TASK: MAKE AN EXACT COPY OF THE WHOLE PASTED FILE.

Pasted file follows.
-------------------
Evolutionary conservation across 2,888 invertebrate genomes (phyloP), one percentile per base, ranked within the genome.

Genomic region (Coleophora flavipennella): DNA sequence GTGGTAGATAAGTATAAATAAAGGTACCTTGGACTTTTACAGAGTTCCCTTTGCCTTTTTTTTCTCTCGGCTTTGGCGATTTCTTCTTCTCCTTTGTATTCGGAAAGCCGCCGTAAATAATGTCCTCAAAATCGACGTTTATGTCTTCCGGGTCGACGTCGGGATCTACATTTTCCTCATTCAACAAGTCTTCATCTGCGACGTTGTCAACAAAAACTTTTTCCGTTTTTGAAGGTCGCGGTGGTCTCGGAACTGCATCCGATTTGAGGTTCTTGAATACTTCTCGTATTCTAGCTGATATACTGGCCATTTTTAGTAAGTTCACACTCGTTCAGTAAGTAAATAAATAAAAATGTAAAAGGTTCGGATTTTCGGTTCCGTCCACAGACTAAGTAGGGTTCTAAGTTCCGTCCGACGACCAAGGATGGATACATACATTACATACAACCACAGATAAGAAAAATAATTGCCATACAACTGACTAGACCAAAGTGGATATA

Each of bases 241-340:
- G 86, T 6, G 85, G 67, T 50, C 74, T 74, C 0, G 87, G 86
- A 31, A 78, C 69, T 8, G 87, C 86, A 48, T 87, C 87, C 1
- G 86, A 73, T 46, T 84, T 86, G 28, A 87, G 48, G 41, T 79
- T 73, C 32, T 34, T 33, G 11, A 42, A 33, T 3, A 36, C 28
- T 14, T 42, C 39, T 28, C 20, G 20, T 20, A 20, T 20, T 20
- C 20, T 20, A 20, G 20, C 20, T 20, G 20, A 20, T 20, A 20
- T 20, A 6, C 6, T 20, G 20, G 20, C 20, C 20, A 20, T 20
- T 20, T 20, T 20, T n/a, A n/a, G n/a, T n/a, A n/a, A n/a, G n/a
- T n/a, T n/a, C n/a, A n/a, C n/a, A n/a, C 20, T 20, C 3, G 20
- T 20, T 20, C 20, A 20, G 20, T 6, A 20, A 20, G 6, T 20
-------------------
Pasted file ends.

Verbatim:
Evolutionary conservation across 2,888 invertebrate genomes (phyloP), one percentile per base, ranked within the genome.

Genomic region (Coleophora flavipennella): DNA sequence GTGGTAGATAAGTATAAATAAAGGTACCTTGGACTTTTACAGAGTTCCCTTTGCCTTTTTTTTCTCTCGGCTTTGGCGATTTCTTCTTCTCCTTTGTATTCGGAAAGCCGCCGTAAATAATGTCCTCAAAATCGACGTTTATGTCTTCCGGGTCGACGTCGGGATCTACATTTTCCTCATTCAACAAGTCTTCATCTGCGACGTTGTCAACAAAAACTTTTTCCGTTTTTGAAGGTCGCGGTGGTCTCGGAACTGCATCCGATTTGAGGTTCTTGAATACTTCTCGTATTCTAGCTGATATACTGGCCATTTTTAGTAAGTTCACACTCGTTCAGTAAGTAAATAAATAAAAATGTAAAAGGTTCGGATTTTCGGTTCCGTCCACAGACTAAGTAGGGTTCTAAGTTCCGTCCGACGACCAAGGATGGATACATACATTACATACAACCACAGATAAGAAAAATAATTGCCATACAACTGACTAGACCAAAGTGGATATA

Each of bases 241-340:
- G 86, T 6, G 85, G 67, T 50, C 74, T 74, C 0, G 87, G 86
- A 31, A 78, C 69, T 8, G 87, C 86, A 48, T 87, C 87, C 1
- G 86, A 73, T 46, T 84, T 86, G 28, A 87, G 48, G 41, T 79
- T 73, C 32, T 34, T 33, G 11, A 42, A 33, T 3, A 36, C 28
- T 14, T 42, C 39, T 28, C 20, G 20, T 20, A 20, T 20, T 20
- C 20, T 20, A 20, G 20, C 20, T 20, G 20, A 20, T 20, A 20
- T 20, A 6, C 6, T 20, G 20, G 20, C 20, C 20, A 20, T 20
- T 20, T 20, T 20, T n/a, A n/a, G n/a, T n/a, A n/a, A n/a, G n/a
- T n/a, T n/a, C n/a, A n/a, C n/a, A n/a, C 20, T 20, C 3, G 20
- T 20, T 20, C 20, A 20, G 20, T 6, A 20, A 20, G 6, T 20